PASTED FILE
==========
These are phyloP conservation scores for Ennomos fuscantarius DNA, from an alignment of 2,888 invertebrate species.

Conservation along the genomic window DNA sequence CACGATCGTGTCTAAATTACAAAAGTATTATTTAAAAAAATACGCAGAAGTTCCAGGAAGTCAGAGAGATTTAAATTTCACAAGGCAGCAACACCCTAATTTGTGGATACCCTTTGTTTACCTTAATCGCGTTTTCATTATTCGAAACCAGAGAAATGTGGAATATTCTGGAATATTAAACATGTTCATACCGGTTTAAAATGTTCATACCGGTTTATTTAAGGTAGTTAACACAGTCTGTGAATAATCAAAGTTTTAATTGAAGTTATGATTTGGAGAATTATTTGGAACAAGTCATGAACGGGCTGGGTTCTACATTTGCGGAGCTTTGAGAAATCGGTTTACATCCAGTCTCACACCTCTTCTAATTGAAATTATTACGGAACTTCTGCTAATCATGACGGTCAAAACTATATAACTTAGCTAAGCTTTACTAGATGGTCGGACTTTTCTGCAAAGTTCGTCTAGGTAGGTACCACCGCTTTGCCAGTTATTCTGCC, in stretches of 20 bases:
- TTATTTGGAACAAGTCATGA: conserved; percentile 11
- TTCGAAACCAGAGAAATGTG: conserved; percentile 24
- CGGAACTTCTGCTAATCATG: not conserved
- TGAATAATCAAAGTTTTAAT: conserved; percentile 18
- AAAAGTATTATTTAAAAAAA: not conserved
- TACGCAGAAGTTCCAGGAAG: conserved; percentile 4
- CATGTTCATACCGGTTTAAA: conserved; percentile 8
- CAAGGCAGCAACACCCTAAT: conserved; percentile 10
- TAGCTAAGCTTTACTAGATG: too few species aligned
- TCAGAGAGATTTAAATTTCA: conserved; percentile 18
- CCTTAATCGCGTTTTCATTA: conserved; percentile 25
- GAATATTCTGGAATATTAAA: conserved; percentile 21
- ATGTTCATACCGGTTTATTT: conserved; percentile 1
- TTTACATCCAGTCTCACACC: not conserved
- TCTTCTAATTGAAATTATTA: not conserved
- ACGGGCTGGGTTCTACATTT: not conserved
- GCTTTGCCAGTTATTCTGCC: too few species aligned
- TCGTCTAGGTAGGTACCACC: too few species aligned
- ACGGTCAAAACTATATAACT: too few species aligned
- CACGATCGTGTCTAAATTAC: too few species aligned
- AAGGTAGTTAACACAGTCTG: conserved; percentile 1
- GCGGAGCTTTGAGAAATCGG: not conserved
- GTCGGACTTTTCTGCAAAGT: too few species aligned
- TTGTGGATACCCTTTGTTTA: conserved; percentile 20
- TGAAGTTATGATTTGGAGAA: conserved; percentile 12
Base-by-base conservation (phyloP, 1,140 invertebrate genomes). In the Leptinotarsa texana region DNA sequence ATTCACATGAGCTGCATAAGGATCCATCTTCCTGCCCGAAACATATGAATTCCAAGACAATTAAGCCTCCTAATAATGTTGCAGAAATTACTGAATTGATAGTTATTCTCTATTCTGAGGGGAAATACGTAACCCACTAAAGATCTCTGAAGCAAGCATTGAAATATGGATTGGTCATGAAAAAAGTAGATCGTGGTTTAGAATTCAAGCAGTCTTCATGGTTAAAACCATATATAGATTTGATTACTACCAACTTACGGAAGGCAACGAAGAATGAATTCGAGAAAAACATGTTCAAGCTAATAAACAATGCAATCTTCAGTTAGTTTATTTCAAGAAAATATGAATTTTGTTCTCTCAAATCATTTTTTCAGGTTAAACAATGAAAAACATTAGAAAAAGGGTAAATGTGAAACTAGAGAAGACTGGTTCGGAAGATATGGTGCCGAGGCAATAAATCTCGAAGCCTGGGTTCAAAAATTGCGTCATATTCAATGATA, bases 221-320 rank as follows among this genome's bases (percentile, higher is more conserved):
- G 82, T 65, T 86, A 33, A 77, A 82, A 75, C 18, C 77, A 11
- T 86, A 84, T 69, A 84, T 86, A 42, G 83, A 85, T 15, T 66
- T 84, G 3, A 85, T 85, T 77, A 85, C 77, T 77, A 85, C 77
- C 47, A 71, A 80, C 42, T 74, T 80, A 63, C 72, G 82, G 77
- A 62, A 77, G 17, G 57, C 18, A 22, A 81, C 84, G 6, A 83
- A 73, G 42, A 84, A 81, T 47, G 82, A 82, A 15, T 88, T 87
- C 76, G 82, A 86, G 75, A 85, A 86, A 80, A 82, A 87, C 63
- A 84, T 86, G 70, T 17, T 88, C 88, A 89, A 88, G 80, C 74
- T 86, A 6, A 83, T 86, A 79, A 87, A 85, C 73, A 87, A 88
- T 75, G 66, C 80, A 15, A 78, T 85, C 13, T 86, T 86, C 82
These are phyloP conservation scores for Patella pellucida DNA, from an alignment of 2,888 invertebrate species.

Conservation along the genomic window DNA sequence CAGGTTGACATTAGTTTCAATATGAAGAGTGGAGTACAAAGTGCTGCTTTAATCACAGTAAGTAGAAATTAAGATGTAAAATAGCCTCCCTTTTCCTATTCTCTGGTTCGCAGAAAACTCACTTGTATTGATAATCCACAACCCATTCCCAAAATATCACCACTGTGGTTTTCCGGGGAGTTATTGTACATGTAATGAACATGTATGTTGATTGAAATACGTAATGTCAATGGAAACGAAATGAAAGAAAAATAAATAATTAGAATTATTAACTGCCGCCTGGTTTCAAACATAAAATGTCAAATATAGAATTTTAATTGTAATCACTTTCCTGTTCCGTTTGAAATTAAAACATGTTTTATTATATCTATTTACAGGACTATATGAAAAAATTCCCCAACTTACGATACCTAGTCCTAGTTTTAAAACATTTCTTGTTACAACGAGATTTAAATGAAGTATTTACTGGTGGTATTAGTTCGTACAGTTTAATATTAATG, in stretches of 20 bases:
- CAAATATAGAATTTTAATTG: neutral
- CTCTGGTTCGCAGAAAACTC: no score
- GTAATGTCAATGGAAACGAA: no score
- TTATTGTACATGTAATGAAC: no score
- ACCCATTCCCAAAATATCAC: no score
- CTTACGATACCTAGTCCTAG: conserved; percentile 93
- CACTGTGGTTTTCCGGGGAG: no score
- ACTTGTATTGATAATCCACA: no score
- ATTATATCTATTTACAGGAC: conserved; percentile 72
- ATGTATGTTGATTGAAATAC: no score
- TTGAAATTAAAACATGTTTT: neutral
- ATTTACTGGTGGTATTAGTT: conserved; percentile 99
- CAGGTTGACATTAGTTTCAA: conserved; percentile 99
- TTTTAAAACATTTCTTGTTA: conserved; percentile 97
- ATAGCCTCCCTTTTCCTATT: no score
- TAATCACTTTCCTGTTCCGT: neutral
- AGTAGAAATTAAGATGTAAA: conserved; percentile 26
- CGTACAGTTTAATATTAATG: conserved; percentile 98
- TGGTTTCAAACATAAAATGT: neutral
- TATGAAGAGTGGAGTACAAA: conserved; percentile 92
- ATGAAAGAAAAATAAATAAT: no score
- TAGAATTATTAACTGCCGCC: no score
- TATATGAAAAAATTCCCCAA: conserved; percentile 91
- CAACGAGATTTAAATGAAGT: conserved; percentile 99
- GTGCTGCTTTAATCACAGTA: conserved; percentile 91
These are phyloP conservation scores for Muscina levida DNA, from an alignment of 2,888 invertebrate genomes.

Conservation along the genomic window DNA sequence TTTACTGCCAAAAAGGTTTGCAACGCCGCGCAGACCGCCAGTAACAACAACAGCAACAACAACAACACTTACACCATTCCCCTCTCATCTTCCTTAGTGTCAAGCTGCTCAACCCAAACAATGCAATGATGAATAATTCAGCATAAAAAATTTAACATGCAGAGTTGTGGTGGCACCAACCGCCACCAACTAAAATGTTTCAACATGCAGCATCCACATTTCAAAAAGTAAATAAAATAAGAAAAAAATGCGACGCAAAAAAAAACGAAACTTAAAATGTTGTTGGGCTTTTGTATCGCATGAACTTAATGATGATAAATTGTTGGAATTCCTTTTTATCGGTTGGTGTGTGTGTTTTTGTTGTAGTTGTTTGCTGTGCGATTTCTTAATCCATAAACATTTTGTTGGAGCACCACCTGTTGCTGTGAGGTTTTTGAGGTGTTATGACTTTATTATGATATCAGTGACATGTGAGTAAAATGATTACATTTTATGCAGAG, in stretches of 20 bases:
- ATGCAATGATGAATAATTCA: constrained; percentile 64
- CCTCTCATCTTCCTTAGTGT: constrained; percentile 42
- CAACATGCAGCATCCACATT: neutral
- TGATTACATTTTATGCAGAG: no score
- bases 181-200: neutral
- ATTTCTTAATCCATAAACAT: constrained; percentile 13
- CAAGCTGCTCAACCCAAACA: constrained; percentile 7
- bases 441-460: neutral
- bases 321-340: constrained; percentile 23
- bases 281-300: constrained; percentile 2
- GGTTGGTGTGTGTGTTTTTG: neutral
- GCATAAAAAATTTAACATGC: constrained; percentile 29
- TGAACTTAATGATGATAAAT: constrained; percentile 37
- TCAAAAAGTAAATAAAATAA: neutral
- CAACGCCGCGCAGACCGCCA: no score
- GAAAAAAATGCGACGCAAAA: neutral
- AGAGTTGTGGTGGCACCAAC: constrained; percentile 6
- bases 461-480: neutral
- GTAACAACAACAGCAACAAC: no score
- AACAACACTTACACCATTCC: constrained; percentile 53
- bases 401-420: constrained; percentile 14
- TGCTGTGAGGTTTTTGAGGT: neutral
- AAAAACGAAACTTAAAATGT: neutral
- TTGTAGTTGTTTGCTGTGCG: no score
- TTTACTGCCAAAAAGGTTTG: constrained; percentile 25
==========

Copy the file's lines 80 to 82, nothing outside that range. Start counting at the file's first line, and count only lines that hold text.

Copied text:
- TGAACTTAATGATGATAAAT: constrained; percentile 37
- TCAAAAAGTAAATAAAATAA: neutral
- CAACGCCGCGCAGACCGCCA: no score